Massachusetts’ highest court last month became the first nationally to rule that many job applicants and employees who are medically certified to use marijuana cannot be automatically denied employment if they test positive for the drug.

Massachusetts is one of many states – now more than half – with statutes permitting marijuana use for medicinal purposes. Those state laws protect users from criminal prosecution, but the large majority of the statutes (including in Massachusetts) are silent on whether employers are free to deny employment to those who test positive for “medical marijuana.” Until now, every court to rule on the issue had held that employers may refuse to hire those individuals based simply on a positive test.

With this ruling, employers in the Bay State must revamp their thinking and possibly even hire or retain known medical marijuana users.

In Barbuto v. Advantage Sales and Marketing, LLC, the plaintiff was hired into a marketing position, then discharged after one day because her drug test came back positive for marijuana. The plaintiff previously had told her supervisor that she would test positive because she had been medically certified to use marijuana for relief from her gastrointestinal disorder. She used marijuana at her home in the evening, two or three times weekly.

Marijuana use of any kind – medicinal or recreational – is illegal under the federal Controlled Substances Act. The employer in Barbuto terminated the plaintiff on that basis. The trial court adopted the employer’s position and immediately dismissed the plaintiff’s claim.

On appeal, the Massachusetts Supreme Judicial Court classified the plaintiff’s gastrointestinal disorder as a “handicap” under the state’s anti-discrimination statute and analyzed the claim as a court would any other disability discrimination case. In other words, the high court concluded that the lower court should have heard evidence on whether the employer could have reasonably accommodated the plaintiff’s use of medical marijuana without the employer suffering an undue hardship. The high court also held that the employer had an obligation to consider the proposed accommodation by engaging the plaintiff in an interactive process.

In that process, employers in Massachusetts now must “determine whether there were equally effective medical alternatives to the prescribed medication whose use would not be in violation of [the employers’ drug-free workplace] policy.” That could prove daunting for employers whose managers and human resources professionals do not moonlight as practicing physicians. Popping two aspirin probably is not an option.

If there is no “effective medical alternative,” the employer must prove that employing a medical marijuana user would cause an undue hardship.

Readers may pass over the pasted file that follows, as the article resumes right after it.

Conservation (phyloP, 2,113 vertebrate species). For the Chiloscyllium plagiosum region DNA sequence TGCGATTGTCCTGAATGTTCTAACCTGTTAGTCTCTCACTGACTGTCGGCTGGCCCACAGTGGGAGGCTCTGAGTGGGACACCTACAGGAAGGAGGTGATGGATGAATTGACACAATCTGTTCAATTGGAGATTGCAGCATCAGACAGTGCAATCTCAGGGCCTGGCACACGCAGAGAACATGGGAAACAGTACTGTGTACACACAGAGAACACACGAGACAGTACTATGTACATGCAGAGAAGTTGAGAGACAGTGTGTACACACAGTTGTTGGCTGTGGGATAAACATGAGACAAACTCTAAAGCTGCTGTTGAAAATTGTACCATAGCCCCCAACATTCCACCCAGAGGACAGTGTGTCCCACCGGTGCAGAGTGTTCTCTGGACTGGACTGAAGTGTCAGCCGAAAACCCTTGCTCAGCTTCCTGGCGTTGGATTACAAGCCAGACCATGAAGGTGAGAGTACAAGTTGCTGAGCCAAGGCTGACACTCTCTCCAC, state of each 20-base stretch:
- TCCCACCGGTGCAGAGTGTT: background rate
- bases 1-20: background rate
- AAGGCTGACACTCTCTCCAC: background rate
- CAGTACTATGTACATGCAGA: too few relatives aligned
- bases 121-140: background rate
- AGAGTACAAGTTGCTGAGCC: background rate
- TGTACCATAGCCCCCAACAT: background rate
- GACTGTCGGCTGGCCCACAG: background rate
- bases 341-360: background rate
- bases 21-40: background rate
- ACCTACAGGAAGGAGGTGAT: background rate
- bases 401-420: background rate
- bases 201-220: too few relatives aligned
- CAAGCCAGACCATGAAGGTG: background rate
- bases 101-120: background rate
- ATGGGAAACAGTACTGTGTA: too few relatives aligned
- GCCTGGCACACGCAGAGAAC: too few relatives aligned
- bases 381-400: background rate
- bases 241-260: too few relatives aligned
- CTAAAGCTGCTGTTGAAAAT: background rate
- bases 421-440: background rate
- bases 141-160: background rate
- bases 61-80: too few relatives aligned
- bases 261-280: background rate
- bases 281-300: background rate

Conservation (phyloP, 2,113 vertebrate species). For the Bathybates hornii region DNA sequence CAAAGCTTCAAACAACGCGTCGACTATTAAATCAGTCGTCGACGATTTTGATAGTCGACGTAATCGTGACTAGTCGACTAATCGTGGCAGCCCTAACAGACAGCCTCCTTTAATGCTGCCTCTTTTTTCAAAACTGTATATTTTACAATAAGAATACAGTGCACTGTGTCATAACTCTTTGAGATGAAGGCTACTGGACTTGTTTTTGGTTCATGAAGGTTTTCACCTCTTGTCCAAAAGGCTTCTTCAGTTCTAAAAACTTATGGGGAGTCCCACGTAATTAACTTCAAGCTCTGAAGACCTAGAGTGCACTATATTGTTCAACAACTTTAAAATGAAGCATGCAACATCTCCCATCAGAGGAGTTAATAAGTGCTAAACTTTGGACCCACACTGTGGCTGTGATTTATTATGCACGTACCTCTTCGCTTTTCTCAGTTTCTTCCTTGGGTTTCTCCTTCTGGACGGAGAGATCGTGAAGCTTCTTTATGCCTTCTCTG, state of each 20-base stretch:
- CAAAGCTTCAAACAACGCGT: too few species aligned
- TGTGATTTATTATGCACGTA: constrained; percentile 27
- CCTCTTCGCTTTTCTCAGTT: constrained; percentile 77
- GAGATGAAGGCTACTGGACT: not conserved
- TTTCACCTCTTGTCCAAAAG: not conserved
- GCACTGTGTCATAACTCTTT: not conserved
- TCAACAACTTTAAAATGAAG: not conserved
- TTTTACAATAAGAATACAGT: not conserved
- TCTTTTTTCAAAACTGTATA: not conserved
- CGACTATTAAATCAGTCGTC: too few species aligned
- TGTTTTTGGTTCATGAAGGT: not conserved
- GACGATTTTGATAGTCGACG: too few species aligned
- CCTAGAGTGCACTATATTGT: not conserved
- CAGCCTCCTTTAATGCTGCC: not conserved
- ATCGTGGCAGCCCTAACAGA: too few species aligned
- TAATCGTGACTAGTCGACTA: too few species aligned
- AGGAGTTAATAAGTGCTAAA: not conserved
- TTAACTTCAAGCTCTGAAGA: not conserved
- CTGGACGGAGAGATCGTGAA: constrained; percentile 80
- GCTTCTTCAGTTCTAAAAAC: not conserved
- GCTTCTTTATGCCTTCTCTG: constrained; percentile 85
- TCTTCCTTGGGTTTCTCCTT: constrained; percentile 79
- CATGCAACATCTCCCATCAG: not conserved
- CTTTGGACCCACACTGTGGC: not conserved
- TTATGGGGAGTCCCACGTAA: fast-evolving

The employer in Barbuto asserted that accommodating marijuana use is per se unreasonable because the drug is illegal under federal law. Other courts, including those in New Mexico (in 2016) and Oregon (in 2010), have emphasized federal illegality in holding that employers may refuse to hire medical marijuana users under any circumstances.

The Massachusetts high court was not impressed, reasoning that only the employee, not the employer, is susceptible to federal criminal prosecution, and noting that because so many state legislatures have recognized the benefits of medical marijuana, it would not be “respectful” to Massachusetts voters to label the drug as per se unreasonable.

This is not to say that Massachusetts employers never can reject the employment of medical marijuana users. It depends on the circumstances. For example, the court held that an undue hardship would exist if the employer can demonstrate that continued use of marijuana would impair the employee’s work, or would pose an “unacceptably significant” safety risk. In addition, employees subject to the U.S. Department of Transportation regulations, as well as certain employees of federal government contractors obligated to comply with the Drug Free Workplace Act, are prohibited from employment should they use marijuana.

And, of course, medical marijuana users never may use the drug at work or be under the influence while working.

The legal battle may not be over in Massachusetts. The Barbuto court remarked that the employer had waived an argument that federal “preemption” had required the court to conclude that federal illegality of marijuana trumped any analysis under the Massachusetts anti-discrimination and medical marijuana statutes. “Preemption” is a nuanced legal argument embraced by other courts in this context, including those in New Mexico and Oregon. Could a Massachusetts federal court do likewise if confronted with the issue? Perhaps.